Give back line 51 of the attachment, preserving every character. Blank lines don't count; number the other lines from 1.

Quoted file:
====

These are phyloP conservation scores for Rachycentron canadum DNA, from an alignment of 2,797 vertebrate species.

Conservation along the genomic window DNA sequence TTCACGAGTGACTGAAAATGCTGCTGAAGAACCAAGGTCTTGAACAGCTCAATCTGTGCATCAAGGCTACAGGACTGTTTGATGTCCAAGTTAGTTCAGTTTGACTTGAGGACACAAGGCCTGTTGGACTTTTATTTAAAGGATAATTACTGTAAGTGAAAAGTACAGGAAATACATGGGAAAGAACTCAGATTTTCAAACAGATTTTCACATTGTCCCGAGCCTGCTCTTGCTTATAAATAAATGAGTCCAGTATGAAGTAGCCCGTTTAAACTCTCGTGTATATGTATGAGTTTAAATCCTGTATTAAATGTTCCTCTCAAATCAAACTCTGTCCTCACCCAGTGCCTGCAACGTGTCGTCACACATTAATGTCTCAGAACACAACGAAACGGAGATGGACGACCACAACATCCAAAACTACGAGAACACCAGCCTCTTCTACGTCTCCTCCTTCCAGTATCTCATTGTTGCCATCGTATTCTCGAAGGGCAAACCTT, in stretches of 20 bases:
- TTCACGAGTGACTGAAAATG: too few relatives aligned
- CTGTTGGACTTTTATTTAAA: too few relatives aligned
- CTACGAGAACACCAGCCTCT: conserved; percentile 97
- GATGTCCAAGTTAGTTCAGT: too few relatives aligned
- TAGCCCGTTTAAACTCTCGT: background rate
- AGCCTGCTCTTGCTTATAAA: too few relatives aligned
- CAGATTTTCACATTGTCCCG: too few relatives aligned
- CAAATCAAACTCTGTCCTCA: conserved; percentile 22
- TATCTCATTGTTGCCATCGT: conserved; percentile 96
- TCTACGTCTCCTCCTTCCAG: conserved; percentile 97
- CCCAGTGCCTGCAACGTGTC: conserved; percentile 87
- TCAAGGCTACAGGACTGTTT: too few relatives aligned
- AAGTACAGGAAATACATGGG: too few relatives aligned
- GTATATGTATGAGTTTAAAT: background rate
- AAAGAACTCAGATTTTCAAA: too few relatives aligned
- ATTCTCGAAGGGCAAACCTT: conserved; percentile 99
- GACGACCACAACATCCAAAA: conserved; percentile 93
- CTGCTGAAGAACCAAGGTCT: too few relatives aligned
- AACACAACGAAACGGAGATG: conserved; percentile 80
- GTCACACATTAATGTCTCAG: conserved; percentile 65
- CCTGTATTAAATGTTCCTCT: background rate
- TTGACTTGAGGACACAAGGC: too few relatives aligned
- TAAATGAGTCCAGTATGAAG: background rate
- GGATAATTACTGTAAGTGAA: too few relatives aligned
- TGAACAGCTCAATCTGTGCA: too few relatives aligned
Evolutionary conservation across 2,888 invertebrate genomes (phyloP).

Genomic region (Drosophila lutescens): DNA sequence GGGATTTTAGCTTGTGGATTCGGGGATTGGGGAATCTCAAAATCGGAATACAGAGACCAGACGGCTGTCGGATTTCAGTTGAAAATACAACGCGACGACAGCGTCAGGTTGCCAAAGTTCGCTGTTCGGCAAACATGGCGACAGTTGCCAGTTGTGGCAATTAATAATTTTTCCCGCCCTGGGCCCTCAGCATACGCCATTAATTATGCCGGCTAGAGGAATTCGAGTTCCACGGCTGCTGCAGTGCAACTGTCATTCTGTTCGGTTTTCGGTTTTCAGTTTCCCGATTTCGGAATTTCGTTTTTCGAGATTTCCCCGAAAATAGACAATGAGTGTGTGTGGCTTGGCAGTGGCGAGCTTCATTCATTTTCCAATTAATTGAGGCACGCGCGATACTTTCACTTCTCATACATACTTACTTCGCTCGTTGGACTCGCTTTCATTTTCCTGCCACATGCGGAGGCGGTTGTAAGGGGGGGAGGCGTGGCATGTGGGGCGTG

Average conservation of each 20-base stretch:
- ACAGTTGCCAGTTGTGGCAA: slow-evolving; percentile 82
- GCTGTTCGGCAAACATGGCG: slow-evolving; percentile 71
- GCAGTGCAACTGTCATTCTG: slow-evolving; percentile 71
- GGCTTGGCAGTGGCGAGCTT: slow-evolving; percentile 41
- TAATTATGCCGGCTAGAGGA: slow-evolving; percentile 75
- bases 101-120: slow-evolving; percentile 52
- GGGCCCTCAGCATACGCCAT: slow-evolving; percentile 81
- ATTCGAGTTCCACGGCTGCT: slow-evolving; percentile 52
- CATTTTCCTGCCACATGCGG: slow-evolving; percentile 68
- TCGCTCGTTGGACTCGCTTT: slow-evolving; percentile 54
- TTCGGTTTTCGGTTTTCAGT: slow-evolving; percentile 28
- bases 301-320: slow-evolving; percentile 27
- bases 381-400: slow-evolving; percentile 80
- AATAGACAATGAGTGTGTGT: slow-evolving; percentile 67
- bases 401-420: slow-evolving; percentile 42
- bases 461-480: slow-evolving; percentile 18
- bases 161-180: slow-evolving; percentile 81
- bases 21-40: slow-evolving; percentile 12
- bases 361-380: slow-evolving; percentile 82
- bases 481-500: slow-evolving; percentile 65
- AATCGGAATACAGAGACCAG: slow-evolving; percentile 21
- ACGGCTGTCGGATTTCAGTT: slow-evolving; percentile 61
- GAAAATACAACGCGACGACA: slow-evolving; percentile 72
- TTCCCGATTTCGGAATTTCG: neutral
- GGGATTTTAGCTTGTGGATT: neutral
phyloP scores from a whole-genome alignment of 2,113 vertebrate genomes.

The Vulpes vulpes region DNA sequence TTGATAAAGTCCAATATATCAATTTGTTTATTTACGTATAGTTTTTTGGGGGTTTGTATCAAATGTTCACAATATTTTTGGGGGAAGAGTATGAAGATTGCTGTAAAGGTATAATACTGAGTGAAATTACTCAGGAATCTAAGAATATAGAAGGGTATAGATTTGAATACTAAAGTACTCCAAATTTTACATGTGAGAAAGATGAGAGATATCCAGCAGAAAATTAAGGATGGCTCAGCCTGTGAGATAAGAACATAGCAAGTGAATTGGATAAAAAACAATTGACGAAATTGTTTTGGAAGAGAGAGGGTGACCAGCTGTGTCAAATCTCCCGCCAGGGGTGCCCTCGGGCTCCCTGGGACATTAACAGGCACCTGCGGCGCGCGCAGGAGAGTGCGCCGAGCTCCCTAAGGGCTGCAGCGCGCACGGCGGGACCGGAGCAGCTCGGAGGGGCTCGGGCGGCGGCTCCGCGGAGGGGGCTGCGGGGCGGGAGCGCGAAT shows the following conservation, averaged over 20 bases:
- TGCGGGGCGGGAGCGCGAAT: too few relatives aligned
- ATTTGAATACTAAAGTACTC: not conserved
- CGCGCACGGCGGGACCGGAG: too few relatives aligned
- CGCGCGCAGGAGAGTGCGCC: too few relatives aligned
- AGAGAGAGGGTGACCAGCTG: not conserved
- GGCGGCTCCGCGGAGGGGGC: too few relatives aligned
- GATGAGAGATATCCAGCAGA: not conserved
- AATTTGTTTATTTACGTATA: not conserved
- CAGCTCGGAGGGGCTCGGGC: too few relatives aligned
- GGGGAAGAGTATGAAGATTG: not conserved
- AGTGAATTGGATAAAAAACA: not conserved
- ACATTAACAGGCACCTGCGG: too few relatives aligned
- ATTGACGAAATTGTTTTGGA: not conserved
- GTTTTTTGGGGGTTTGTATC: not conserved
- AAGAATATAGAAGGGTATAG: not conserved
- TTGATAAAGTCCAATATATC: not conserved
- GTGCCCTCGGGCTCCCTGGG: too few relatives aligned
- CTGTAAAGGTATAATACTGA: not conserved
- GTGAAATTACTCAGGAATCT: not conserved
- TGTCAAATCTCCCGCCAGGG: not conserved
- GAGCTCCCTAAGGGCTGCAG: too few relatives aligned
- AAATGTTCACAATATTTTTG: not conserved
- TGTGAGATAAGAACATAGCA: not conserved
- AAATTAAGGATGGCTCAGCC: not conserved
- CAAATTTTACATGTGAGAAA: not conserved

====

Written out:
- AATCGGAATACAGAGACCAG: slow-evolving; percentile 21